Having access to this data in real time and having the skills to effectively analyse it, can mean the difference between a restaurant or grocery store ordering too much which would eventually go to waste and be thrown away; thus, saving the company time and money.
Taking this a step further, a customer-focused operating model, with a well-managed, connected supply chain can help businesses gain both an ‘inside-out’ view of what products need to be readily available to meet customer demand, and also the ‘outside-in’ insight into what customers want and need to buy. Automation, data collection and data processing have huge roles to play here, all of which can be enhanced by IoT.
The impact when organisations get this wrong can be significant. Take a recent example of the UK division of a global fast food chain, which changed logistics carriers for delivering chicken to its restaurants. The change went wrong and as a result, no chicken was delivered to the restaurants – much to the customers dismay.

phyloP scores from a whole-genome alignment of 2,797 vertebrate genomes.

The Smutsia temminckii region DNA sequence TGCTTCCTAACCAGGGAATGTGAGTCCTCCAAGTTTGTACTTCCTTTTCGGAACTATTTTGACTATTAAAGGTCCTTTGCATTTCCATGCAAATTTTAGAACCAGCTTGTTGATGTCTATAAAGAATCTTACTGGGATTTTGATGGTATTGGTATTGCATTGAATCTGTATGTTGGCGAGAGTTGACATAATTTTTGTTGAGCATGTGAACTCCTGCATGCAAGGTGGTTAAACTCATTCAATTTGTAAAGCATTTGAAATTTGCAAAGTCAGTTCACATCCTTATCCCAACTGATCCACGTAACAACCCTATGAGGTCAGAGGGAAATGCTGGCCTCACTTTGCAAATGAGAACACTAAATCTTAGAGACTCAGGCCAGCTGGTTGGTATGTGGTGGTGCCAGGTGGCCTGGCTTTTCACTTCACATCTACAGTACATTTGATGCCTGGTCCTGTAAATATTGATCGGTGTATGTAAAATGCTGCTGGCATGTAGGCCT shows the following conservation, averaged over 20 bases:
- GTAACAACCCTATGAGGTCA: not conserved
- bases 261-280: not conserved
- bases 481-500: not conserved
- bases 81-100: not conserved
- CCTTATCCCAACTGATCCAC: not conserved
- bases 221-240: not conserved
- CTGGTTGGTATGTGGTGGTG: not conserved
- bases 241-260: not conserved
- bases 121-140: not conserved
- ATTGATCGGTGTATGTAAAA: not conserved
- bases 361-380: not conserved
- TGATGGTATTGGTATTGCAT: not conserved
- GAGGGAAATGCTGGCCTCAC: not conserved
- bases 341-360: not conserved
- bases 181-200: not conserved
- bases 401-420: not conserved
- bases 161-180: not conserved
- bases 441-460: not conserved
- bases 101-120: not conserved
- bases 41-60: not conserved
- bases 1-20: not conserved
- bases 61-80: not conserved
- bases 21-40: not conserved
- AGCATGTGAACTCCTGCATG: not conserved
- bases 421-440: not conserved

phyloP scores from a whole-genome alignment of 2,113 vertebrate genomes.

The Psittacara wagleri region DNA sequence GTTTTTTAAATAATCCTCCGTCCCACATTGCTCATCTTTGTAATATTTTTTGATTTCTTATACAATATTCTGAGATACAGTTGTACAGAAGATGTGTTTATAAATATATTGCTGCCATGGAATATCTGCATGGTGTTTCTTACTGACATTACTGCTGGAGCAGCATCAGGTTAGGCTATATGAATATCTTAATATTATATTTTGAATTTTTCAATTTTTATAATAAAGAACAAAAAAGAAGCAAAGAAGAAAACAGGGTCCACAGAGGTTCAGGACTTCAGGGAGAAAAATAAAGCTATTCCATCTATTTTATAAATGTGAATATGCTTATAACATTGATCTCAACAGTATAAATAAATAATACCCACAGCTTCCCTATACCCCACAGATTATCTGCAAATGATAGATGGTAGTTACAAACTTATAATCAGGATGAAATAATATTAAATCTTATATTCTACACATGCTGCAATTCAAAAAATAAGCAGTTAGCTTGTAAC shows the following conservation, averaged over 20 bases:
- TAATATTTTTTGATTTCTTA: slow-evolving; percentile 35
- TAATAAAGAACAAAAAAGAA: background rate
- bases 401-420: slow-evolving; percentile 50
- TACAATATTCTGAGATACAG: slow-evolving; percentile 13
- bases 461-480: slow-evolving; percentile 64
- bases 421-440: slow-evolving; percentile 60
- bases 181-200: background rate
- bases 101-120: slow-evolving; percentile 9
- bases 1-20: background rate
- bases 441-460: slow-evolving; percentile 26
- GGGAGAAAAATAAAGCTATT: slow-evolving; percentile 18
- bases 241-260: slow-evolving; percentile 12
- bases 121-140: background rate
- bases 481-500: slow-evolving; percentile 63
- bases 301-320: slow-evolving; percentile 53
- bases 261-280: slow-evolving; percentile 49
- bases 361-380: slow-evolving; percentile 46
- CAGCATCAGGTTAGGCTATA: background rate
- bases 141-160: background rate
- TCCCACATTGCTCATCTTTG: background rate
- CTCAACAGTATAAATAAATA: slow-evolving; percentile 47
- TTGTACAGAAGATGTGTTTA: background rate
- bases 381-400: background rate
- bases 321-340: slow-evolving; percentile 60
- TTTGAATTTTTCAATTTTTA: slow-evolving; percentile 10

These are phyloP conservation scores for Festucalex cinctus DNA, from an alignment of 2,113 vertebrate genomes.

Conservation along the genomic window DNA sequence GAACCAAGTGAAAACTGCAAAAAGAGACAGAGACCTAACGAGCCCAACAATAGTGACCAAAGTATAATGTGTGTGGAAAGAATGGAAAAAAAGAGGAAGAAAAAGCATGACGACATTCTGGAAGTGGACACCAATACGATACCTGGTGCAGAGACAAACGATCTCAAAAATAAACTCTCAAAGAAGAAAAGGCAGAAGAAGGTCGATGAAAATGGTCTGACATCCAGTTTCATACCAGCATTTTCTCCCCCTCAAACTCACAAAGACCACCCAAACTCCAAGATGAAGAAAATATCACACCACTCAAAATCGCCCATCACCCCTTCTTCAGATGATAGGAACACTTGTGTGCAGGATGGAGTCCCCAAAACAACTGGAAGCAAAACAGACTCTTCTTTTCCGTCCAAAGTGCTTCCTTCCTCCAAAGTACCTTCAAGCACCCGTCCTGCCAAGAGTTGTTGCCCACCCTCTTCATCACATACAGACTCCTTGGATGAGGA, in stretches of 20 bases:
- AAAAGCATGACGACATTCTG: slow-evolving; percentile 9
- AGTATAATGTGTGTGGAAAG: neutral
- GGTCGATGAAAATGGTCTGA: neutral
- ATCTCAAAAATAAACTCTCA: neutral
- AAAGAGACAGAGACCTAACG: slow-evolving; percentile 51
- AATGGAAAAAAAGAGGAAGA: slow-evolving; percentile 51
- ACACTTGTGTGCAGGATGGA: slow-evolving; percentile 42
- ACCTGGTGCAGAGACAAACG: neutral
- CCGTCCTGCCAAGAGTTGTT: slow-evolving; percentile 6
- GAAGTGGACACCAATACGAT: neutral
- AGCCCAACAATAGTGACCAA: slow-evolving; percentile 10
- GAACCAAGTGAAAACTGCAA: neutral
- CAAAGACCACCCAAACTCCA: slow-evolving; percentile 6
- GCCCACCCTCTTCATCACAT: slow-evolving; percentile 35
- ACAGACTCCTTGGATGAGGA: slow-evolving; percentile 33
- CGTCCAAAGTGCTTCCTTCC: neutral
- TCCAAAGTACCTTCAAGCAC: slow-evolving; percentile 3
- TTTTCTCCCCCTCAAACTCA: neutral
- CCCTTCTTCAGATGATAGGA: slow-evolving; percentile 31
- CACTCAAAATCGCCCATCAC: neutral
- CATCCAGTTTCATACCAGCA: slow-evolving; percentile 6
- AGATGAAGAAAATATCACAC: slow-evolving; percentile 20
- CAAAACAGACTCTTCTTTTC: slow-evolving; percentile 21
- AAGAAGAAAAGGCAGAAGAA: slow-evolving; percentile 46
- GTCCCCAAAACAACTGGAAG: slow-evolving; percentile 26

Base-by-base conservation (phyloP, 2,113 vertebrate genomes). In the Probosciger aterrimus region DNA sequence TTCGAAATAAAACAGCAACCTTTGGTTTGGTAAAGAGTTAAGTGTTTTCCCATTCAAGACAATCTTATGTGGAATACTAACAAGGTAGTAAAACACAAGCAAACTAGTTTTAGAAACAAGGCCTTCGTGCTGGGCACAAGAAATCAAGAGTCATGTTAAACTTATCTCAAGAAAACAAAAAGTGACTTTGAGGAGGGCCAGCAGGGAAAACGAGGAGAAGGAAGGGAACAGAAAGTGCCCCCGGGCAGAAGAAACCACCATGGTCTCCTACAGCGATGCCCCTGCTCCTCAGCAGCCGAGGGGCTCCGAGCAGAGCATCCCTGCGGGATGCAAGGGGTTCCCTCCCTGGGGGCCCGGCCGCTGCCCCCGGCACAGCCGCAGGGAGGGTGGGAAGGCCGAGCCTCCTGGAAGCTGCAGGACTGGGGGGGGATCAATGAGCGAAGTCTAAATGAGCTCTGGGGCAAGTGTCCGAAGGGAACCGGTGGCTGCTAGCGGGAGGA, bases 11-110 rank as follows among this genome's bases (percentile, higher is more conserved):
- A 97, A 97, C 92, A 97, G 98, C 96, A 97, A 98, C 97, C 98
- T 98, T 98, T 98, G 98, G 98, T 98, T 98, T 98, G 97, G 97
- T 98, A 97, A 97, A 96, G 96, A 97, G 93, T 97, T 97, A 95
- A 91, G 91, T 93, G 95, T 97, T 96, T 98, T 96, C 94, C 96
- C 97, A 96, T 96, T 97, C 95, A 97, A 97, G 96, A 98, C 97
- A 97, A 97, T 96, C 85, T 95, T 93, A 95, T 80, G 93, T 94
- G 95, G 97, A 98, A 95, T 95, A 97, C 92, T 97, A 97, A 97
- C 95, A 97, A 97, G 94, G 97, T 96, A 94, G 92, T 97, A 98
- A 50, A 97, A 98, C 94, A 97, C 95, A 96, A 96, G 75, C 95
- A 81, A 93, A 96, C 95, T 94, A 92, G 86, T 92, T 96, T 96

Not only did the company lose revenue because customers couldn’t buy what they want, they also faced brand and reputational issues with customers taking to social media to vent their frustration.
This is all avoidable. Managing the supply chain is not just about gaining efficiencies. It is about understanding how to manage it to meet customer demand when they need it. This can only be done with a connected and intelligent supply chain.